Should I call it Day 1 or not? I’m on the road now but not my ‘official’ road. But then nobody decided the road but me so I suppose I can do what I like. I call it Day 1. I’ve been waiting long enough.
When you are preparing for something brand new it occupies your whole mind. Days drift by without anything else even threatening to become a thought. I didn’t check BBC Sport for 5 days and I nearly forgot to watch Game of Thrones entirely. My mind was all bike saddle pants iPhone blog padding tent mat stove pot cup spork (yes – Cyndi Moyo would be proud) lights tubes helmet loneliness fear excitement excrement Christine fatigue filthy Philthy contacts etc. etc.
The ferry to Kyushu left Osaka Nanko at 5pm. I took the train to Osaka station for 2.15pm. There are only 18km between Osaka station and the ferry terminal. I ran it fairly close! Osaka port is a huge conglomerate of ports, warehouses and factories and 50% of it is built on man made islands that jut out into Osaka Bay. This has created a lot of canals, and bikes don’t cross canals as a matter of design. I negotiated the multicanal complex using a series of underground tunnels and big lifts full of other bike pushing folks. It was wonderful.
Occasionally there is a bridge. But keep your pants on, they proved equally hazardous. They are obviously built somewhere else and the slotted together like Lego because there are metal joints that look like jagged iron teeth about quarter of the way up each side. While not ideal for bikes they are generally negotiable with the right approach angle. My final bridge however was much bigger than the rest and therefore had much bigger teeth. Cruising along, I was, when I see the metal line approaching. But only when I’m within a couple metres do I realize there are huge gaps between the teeth; not big enough to cause a car a problem but big enough to send me over my handle bars. An action film sequence flashes before my eyes but I dismiss it and slam on the brakes. I stop with my front wheel balancing on the edge of a long rounded metal tooth. Imagine me in a tuxedo riding a Harley teetering over an Arizonan precipice. It was a lot like that. I take a deep breath, swear at the lack of signage and roll back down the bridge and use the pavement instead. A group of motorcyclists that ‘Hi’ed me earlier ‘Hi’ me again with a knowing look and then roar over the bridge, its teeth just a little bump to their fat tires.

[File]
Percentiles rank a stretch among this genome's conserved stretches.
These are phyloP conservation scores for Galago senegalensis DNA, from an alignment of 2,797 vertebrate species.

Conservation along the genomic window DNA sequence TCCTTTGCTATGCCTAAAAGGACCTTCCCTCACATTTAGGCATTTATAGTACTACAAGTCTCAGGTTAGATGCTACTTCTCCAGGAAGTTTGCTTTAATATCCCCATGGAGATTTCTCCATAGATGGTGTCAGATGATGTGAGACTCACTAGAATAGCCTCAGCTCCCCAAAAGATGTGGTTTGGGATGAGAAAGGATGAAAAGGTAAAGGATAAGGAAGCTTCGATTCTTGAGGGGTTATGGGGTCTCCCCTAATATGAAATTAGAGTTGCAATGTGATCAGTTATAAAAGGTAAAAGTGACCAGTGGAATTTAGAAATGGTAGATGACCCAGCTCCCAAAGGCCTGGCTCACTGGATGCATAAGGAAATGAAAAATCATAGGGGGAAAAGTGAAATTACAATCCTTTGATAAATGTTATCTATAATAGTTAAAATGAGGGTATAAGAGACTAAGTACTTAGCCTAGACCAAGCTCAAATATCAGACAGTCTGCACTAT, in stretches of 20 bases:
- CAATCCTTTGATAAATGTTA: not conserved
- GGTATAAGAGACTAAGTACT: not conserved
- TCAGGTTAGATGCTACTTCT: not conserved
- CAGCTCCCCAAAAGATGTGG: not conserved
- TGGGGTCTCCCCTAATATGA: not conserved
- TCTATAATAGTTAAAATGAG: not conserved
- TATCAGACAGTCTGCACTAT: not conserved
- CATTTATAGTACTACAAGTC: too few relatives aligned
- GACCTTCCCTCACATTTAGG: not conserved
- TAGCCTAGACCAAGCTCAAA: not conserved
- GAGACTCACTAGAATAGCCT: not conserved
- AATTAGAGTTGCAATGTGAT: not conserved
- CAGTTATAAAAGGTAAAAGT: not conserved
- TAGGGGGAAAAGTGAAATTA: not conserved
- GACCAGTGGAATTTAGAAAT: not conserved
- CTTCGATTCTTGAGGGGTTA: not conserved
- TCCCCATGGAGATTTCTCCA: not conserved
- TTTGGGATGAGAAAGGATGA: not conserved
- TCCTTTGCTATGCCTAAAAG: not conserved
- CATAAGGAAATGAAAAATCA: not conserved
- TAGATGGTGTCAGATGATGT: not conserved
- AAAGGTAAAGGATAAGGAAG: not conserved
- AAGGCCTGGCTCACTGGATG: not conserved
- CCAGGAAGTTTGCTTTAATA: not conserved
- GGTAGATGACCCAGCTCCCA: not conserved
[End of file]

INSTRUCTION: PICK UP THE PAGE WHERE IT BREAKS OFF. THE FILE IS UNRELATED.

The ferry rock and rolls it’s way south through the night. I check I’m not breaking any rules and get some sleep.
Kyushu, the most southerly of Japan’s four main islands awaits me in the morning. I’ll cash in on the free bath before I get off, though.